Since the pandemic began, Maine has reported 131,380 cases of COVID-19, and 1,376 deaths. The seven-day average of daily new cases stood at 1,039 on Tuesday, compared to 642 a week ago and 408 a month ago.

Cases have climbed again across the United States to their highest point in two and a half months, but the recent surge remains especially acute in Maine and the Northeast.


Five of the top seven states for cases per capita over the last seven days are all in New England, according to the U.S. Centers for Disease Control and Prevention. Maine ranks fourth in the country with 512 new infections per 100,000 people in the past seven days, more than double the national average of 246 cases per 100,000 people.

Maine’s surge continues to be led by children and teens. Mainers under 20 years old accounted for about 600 of the 1,383 cases reported Tuesday, a pattern that began with the delta variant surge this fall.

The youngest age group was the last to become eligible for vaccines, and children under 5 are still not eligible. While children are less likely to experience serious health complications, some do get sick enough to be hospitalized. Children also help drive the surge by passing the virus to more vulnerable people.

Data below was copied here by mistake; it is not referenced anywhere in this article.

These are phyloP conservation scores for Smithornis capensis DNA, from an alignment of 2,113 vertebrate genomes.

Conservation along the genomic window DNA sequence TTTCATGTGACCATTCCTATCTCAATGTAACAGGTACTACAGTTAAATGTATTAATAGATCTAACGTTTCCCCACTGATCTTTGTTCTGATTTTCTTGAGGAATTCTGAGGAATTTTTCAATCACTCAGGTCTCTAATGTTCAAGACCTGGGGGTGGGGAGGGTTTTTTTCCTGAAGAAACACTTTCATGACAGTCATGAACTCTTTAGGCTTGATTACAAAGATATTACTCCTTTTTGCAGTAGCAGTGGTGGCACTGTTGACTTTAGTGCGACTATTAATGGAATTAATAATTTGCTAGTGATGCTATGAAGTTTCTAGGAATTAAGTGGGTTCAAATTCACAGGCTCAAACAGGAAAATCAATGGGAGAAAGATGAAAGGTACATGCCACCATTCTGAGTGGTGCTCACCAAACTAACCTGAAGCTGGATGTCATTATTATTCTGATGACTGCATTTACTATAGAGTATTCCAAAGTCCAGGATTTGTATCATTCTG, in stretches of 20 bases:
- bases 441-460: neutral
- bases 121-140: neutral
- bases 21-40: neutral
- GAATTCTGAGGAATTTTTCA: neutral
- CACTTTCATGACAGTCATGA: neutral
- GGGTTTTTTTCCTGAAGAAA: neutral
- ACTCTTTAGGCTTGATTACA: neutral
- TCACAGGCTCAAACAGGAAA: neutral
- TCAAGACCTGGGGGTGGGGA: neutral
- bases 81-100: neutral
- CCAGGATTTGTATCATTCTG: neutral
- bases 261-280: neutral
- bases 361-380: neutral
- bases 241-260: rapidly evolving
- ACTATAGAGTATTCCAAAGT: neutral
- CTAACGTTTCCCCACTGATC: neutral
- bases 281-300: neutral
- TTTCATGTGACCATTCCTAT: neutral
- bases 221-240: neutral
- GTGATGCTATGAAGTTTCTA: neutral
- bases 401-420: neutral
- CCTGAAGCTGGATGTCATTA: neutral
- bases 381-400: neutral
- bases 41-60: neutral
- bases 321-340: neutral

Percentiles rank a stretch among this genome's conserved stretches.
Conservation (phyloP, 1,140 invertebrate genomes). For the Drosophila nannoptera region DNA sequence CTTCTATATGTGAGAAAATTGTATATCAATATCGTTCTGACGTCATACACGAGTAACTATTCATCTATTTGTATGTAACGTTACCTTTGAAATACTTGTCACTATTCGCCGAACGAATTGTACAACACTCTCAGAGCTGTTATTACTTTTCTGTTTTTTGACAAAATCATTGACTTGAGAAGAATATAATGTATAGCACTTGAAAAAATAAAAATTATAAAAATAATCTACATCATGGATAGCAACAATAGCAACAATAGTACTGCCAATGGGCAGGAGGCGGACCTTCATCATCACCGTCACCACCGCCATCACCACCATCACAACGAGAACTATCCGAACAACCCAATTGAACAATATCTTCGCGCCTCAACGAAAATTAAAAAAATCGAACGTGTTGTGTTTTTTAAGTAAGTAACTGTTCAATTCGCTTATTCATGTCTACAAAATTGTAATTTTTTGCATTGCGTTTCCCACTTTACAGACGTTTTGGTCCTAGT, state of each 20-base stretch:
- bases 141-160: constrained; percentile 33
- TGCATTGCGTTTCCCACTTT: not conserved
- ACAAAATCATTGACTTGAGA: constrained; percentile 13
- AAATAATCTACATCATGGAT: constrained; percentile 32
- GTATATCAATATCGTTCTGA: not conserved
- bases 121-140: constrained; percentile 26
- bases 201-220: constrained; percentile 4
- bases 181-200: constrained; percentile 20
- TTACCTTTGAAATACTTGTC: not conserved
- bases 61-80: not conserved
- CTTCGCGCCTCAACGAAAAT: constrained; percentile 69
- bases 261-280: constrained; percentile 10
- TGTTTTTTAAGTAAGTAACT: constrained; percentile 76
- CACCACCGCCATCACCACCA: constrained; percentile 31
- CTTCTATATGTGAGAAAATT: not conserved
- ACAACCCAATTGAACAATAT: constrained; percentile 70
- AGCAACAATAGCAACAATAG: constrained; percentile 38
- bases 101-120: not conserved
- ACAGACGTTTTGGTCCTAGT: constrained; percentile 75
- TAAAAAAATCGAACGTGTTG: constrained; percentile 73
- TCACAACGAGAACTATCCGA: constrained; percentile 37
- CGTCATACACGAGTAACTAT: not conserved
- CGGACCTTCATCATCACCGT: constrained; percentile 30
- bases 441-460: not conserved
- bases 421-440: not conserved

To meet increasing demand for vaccinations, pop-up vaccination clinics have been opening up, offering booster shots, first and second doses and pediatric shots for ages 5-11.

The former Pier 1 at the Maine Mall is hosting a walk-in vaccination clinic operated by Northern Light Health. The hours are 1-7 p.m. Tuesday through Thursday, 9 a.m. to 6 p.m. on Friday and noon to 5 p.m. on Saturday, as well as 1-7 p.m. on Dec. 21-23. Northern Light also is hosting an appointment clinic at Northern Light Health Center, 885 Union St. in Bangor. To make an appointment, go to or call 207-204-8551.


The Westbrook Fire and Rescue Department is holding a one-day, walk-up clinic from noon to 8 p.m. on Dec. 21 at the Westbrook Community Center at 426 Bridge St.

Slightly more than 70 percent of Maine’s 1.3 million residents are fully vaccinated against COVID-19, but there are wide disparities among counties. Cumberland County’s vaccination rate is 80.2 percent – the highest in the state – but Piscataquis, Somerset and Franklin counties all have vaccination rates below 60 percent.

The disparity is even greater among the 5- to 11-year-olds who recently became eligible. Cumberland County has given at least the first dose to 54 percent of children in that age range, while rural counties like Piscataquis and Somerset counties have given the first shot to less than 15 percent of their elementary schoolchildren. The statewide average is 33 percent.

Robert Long, Maine CDC spokesman, said on Tuesday that “we’re going to keep striving to make vaccination as easy as possible for everyone age 5 and older in Maine.”

“In 2022, we’ll continue to work with partners, including schools, if they indicate a desire to host or facilitate a clinic. But there’s no reason to wait. Parents can get their children vaccinated at many of the community clinics that have been added in recent days,” Long said.